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Home ▸ Catalog ▸ Roman Coins ▸ Roman RaritiesView Options:  |  |  |   

Rare Roman Coins

Didius Julianus, 28 March - 2 June 193 A.D.

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Didius Julianus was born in 133 A.D. and followed a military career. He rose to the rank of legion commander, then Consul and Proconsul of Africa. After Pertinax was murdered, the Praetorian Guard (the emperor's personal bodyguard force) advertised that they were offering the throne to the highest bidder. If not the richest, Didius Julianus was one the richest men in Rome and offered 25,000 sestertii for each man! The Roman people were incensed by the auction and several provincial governors rose up against him. As Septimius Severus approached Rome, only 66 days into his reign, Didius Julianus was betrayed and beheaded by the Praetorians. Coins of Didius Julianus are very rare due to his short reign.
SH87943. Orichalcum sestertius, RIC IV 16 (R), Woodward Didius, p. 79 (unlisted dies); BMCRE V 28, Hunter III 10, Banti 6, Cohen III 17, SRCV II 6077, gVF, pleasing portrait, dark brown patina, areas of minor porosity, some light scratches, weight 20.309 g, maximum diameter 27.7 mm, die axis 180o, Rome mint, late May - 2 Jun 193 A.D.; obverse IMP CAES M DID SEVER IVLIAN AVG, laureate head right; reverse RECTOR ORBIS (Master of the World), Didius Julianus standing slightly left, head left, togate, globe in extended right hand, scroll in left hand at side, S - C (senatus consulto) flanking across field below center; ex Noble Numismatics, auction 117, lot 4773; ex Dr V. J. A. Flynn Collection; ex CNG Triton XII (6 Jan 2009), lot 654 (realized $3450 including buyer fees); ex White Mountain Collection; rare; $3250.00 (2762.50)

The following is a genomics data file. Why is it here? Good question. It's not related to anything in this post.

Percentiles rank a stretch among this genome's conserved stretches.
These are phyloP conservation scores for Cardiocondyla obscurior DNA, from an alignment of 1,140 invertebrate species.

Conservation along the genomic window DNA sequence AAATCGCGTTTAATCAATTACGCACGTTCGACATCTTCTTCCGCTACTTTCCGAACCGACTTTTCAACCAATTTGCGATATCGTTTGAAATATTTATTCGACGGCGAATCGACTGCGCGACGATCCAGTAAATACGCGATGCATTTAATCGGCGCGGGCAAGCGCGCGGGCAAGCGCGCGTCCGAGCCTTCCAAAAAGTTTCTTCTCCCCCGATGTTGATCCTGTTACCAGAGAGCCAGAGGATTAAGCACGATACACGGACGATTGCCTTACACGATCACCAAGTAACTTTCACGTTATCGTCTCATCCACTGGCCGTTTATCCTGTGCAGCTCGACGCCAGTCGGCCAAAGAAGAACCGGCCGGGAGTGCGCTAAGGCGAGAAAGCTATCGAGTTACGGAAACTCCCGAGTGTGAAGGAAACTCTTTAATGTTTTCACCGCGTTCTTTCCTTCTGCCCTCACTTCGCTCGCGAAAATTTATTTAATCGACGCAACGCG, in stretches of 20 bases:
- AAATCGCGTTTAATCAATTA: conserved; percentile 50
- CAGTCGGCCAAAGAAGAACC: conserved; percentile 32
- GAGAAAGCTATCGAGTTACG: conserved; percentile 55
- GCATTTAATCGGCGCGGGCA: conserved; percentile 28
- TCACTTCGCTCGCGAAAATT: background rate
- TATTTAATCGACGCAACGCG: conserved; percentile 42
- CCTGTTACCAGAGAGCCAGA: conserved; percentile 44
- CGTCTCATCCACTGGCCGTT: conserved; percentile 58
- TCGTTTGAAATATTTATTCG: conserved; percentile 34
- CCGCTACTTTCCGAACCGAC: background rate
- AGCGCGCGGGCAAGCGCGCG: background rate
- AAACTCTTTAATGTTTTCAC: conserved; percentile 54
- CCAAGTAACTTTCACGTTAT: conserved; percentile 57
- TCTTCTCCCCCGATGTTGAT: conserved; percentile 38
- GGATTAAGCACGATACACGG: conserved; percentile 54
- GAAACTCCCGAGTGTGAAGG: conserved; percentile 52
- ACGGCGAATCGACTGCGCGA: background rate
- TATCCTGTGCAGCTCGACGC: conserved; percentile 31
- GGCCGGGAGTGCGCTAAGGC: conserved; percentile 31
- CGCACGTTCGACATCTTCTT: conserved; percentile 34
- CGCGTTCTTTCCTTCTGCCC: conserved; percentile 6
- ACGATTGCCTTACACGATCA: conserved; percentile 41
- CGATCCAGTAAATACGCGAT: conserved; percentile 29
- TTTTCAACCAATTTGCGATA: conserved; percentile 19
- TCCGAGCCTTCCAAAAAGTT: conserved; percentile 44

Roman Civil War, Vitellius, c. 69 A.D.

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This coin is M71 in Butcher, K. & M. Pointing, The Metallurgy of Roman Silver Coinage: From the Reform of Nero to the Reform of Trajan (Cambridge, 2015). There is a tiny drill hole on the edge where silver was extracted for testing. This was an important coin in the study, with test results indicating 93.9% silver bullion and Gallic isotope ratios strongly suggesting similarity with other Vitellius coins from Gallia, not coins minted for Galba.
RS86684. Silver denarius, Butcher-Pointing M71 (this coin), RIC I Civil Wars 121, BMCRE I 65, RSC I Galba 363, BnF I 75, Martin 7, EF, toned, tight flan, light corrosion, test drill hole on edge, weight 3.127 g, maximum diameter 17.5 mm, die axis 180o, Southern Gaul(?) mint, c. 69 A.D.; obverse clasped hands, FIDES above, EXERCITVVM below; reverse clasped hands, FIDES above, PRAETORIANORVM curving along the edge below; from the Jyrki Muona Collection, ex Helios, auction 4 (Munich, 14 Oct 2009), lot 270; ex Coll. A. Lynn collection; ex Classical Numismatic Group, auction 54 (14 June 2000), lot 1484; ex P. DeVicci collection; rare; $1620.00 (1377.00)


Trebonianus Gallus, June or July 251 - July or August 253 A.D., Alexandria Troas, Troas

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The representation of the decurions of Alexandria depicted on the reverse of this type is unique within the Roman provincial series. The decurions were members of municipal senates responsible for procuring funds for new public works, festivities and games, as well as for welfare networks. Their fiscal responsibilities also extended to the collecting of imperial taxes, for which they were expected to cover any shortfalls.